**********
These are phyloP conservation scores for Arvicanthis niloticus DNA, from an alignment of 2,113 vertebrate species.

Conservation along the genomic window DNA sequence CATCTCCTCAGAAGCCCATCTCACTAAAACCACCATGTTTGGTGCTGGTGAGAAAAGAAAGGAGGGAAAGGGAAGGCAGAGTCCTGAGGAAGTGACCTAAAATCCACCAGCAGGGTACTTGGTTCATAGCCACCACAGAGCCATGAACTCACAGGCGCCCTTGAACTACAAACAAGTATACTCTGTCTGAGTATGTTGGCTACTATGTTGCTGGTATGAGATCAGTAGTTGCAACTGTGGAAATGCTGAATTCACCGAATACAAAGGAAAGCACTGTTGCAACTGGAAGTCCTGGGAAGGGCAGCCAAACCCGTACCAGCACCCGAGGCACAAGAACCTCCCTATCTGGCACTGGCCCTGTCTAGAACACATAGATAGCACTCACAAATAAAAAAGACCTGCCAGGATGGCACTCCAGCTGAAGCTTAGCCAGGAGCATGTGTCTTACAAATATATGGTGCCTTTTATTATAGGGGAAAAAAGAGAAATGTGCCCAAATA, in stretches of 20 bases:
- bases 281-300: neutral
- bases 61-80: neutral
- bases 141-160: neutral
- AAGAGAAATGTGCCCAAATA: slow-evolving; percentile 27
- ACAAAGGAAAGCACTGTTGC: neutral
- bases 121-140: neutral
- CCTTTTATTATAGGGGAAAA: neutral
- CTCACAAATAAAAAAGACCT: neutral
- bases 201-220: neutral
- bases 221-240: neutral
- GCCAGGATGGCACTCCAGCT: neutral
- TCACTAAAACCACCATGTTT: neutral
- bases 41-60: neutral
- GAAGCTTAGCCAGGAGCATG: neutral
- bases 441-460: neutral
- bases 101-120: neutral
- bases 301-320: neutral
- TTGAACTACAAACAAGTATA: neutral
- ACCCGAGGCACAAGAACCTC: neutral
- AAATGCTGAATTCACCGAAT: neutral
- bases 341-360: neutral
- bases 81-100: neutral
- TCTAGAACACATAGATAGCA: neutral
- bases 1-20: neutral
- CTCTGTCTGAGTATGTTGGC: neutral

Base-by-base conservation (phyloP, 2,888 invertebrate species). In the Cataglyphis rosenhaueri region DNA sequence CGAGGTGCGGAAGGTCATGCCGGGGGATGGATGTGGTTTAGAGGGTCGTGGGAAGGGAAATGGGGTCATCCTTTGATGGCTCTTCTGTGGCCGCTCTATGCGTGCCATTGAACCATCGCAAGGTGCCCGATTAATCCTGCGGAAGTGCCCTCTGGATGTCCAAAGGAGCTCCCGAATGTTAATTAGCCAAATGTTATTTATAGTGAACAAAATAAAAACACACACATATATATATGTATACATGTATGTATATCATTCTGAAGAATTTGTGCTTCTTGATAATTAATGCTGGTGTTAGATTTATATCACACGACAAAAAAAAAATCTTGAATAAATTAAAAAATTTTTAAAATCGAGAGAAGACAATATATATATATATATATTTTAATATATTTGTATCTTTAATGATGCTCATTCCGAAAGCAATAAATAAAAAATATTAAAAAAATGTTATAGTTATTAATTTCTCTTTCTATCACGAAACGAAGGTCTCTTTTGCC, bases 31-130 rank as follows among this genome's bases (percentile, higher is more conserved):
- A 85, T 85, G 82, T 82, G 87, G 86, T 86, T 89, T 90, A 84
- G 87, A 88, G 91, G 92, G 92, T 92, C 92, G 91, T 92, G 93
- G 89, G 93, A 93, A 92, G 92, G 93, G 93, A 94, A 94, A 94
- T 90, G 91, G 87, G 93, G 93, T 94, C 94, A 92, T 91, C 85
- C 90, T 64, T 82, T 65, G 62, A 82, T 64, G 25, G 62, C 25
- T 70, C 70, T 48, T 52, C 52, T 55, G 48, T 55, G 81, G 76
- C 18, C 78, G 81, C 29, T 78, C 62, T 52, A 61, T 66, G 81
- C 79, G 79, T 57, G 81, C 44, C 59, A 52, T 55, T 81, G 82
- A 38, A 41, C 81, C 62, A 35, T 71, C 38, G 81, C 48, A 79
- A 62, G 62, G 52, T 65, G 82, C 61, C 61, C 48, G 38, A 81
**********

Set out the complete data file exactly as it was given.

These are phyloP conservation scores for Arvicanthis niloticus DNA, from an alignment of 2,113 vertebrate species.

Conservation along the genomic window DNA sequence CATCTCCTCAGAAGCCCATCTCACTAAAACCACCATGTTTGGTGCTGGTGAGAAAAGAAAGGAGGGAAAGGGAAGGCAGAGTCCTGAGGAAGTGACCTAAAATCCACCAGCAGGGTACTTGGTTCATAGCCACCACAGAGCCATGAACTCACAGGCGCCCTTGAACTACAAACAAGTATACTCTGTCTGAGTATGTTGGCTACTATGTTGCTGGTATGAGATCAGTAGTTGCAACTGTGGAAATGCTGAATTCACCGAATACAAAGGAAAGCACTGTTGCAACTGGAAGTCCTGGGAAGGGCAGCCAAACCCGTACCAGCACCCGAGGCACAAGAACCTCCCTATCTGGCACTGGCCCTGTCTAGAACACATAGATAGCACTCACAAATAAAAAAGACCTGCCAGGATGGCACTCCAGCTGAAGCTTAGCCAGGAGCATGTGTCTTACAAATATATGGTGCCTTTTATTATAGGGGAAAAAAGAGAAATGTGCCCAAATA, in stretches of 20 bases:
- bases 281-300: neutral
- bases 61-80: neutral
- bases 141-160: neutral
- AAGAGAAATGTGCCCAAATA: slow-evolving; percentile 27
- ACAAAGGAAAGCACTGTTGC: neutral
- bases 121-140: neutral
- CCTTTTATTATAGGGGAAAA: neutral
- CTCACAAATAAAAAAGACCT: neutral
- bases 201-220: neutral
- bases 221-240: neutral
- GCCAGGATGGCACTCCAGCT: neutral
- TCACTAAAACCACCATGTTT: neutral
- bases 41-60: neutral
- GAAGCTTAGCCAGGAGCATG: neutral
- bases 441-460: neutral
- bases 101-120: neutral
- bases 301-320: neutral
- TTGAACTACAAACAAGTATA: neutral
- ACCCGAGGCACAAGAACCTC: neutral
- AAATGCTGAATTCACCGAAT: neutral
- bases 341-360: neutral
- bases 81-100: neutral
- TCTAGAACACATAGATAGCA: neutral
- bases 1-20: neutral
- CTCTGTCTGAGTATGTTGGC: neutral

Base-by-base conservation (phyloP, 2,888 invertebrate species). In the Cataglyphis rosenhaueri region DNA sequence CGAGGTGCGGAAGGTCATGCCGGGGGATGGATGTGGTTTAGAGGGTCGTGGGAAGGGAAATGGGGTCATCCTTTGATGGCTCTTCTGTGGCCGCTCTATGCGTGCCATTGAACCATCGCAAGGTGCCCGATTAATCCTGCGGAAGTGCCCTCTGGATGTCCAAAGGAGCTCCCGAATGTTAATTAGCCAAATGTTATTTATAGTGAACAAAATAAAAACACACACATATATATATGTATACATGTATGTATATCATTCTGAAGAATTTGTGCTTCTTGATAATTAATGCTGGTGTTAGATTTATATCACACGACAAAAAAAAAATCTTGAATAAATTAAAAAATTTTTAAAATCGAGAGAAGACAATATATATATATATATATTTTAATATATTTGTATCTTTAATGATGCTCATTCCGAAAGCAATAAATAAAAAATATTAAAAAAATGTTATAGTTATTAATTTCTCTTTCTATCACGAAACGAAGGTCTCTTTTGCC, bases 31-130 rank as follows among this genome's bases (percentile, higher is more conserved):
- A 85, T 85, G 82, T 82, G 87, G 86, T 86, T 89, T 90, A 84
- G 87, A 88, G 91, G 92, G 92, T 92, C 92, G 91, T 92, G 93
- G 89, G 93, A 93, A 92, G 92, G 93, G 93, A 94, A 94, A 94
- T 90, G 91, G 87, G 93, G 93, T 94, C 94, A 92, T 91, C 85
- C 90, T 64, T 82, T 65, G 62, A 82, T 64, G 25, G 62, C 25
- T 70, C 70, T 48, T 52, C 52, T 55, G 48, T 55, G 81, G 76
- C 18, C 78, G 81, C 29, T 78, C 62, T 52, A 61, T 66, G 81
- C 79, G 79, T 57, G 81, C 44, C 59, A 52, T 55, T 81, G 82
- A 38, A 41, C 81, C 62, A 35, T 71, C 38, G 81, C 48, A 79
- A 62, G 62, G 52, T 65, G 82, C 61, C 61, C 48, G 38, A 81